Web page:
Study protocol for iQuit in Practice: a randomised controlled trial to assess the feasibility, acceptability and effectiveness of tailored web- and text-based facilitation of smoking cessation in primary care
1 Behavioural Science Group, Institute of Public Health, University of Cambridge, Cambridge, England, UK
2 Primary Care Unit, Institute of Public Health, University of Cambridge, Cambridge, England, UK
3 Department of Primary Care and Public Health Sciences, King’s College London, London, UK
4 Department of Primary Care and Population Health, University College London, London, UK
5 Institute of Public Health, University of Cambridge, Forvie Site, Robinson Way, Cambridge, CB2 0SR, UK
BMC Public Health 2013, 13:324 doi:10.1186/1471-2458-13-324Published: 10 April 2013
Primary care is an important setting for smoking cessation interventions. There is evidence for the effectiveness of tailored interventions for smoking cessation, and text messaging interventions for smoking cessation show promise. The intervention to be evaluated in this trial consists of two components: (1) a web-based program designed to be used by a practice nurse or other smoking cessation advisor (SCA); the program generates a cessation advice report that is highly tailored to relevant characteristics of the smoker; and (2) a three-month programme of automated tailored text messages sent to the smoker’s mobile phone. The objectives of the trial are to assess the acceptability and feasibility of the intervention and to estimate the short-term effectiveness of the intervention in increasing the quit rate compared with usual care alone.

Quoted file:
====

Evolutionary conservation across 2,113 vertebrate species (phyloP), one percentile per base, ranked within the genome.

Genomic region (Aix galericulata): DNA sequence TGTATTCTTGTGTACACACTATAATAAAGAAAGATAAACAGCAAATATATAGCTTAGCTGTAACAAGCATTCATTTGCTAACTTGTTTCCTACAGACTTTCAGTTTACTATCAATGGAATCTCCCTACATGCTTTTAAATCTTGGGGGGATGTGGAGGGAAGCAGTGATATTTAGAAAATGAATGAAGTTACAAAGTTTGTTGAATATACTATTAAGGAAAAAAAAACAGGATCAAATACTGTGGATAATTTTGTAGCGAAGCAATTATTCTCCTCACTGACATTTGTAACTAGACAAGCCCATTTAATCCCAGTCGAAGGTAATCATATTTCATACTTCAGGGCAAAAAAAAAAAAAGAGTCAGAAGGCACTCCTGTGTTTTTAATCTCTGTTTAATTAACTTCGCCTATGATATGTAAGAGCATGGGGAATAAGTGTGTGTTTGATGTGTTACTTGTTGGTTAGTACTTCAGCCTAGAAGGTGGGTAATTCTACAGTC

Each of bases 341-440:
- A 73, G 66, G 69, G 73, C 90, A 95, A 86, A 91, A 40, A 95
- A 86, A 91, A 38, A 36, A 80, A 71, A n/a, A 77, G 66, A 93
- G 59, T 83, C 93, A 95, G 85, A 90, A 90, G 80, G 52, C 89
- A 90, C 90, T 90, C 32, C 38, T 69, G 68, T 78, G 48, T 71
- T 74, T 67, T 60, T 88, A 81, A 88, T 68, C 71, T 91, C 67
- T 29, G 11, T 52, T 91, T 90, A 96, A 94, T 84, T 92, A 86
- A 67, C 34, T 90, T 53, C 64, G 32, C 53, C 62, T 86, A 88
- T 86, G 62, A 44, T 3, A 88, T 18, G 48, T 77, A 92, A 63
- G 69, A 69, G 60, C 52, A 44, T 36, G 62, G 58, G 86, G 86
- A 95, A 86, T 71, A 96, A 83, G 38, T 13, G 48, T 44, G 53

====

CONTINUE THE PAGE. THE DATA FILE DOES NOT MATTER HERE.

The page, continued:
The design is a two parallel group randomised controlled trial (RCT). 600 smokers who want to quit will be recruited in up to 30 general practices in the East of England. During a consultation with an SCA, they will be individually randomised by computer program to usual care (Control) or to usual care plus the iQuit system (Intervention). At the four-week follow-up appointment, the SCA will record smoking status and measure carbon monoxide level. There will be two further follow-ups, at eight weeks and six months from randomisation date, by postal questionnaire sent from and returned to the study centre or by telephone interview conducted by a research interviewer. The primary outcome will be self-reported abstinence for at least two weeks at eight weeks. A sample size of 300 per group would give 80% power to detect an increase in quit rate from 20% to 30% (alpha = 0.05, 2-sided test). The main analyses of quit rates will be conducted on an intention-to-treat basis, making the usual assumption that participants lost to follow up are smoking.
This trial will focus on acceptability, feasibility and short-term effectiveness. The findings will be used to refine the intervention and to inform the decision to proceed to a pragmatic trial to estimate longer-term effectiveness and cost-effectiveness.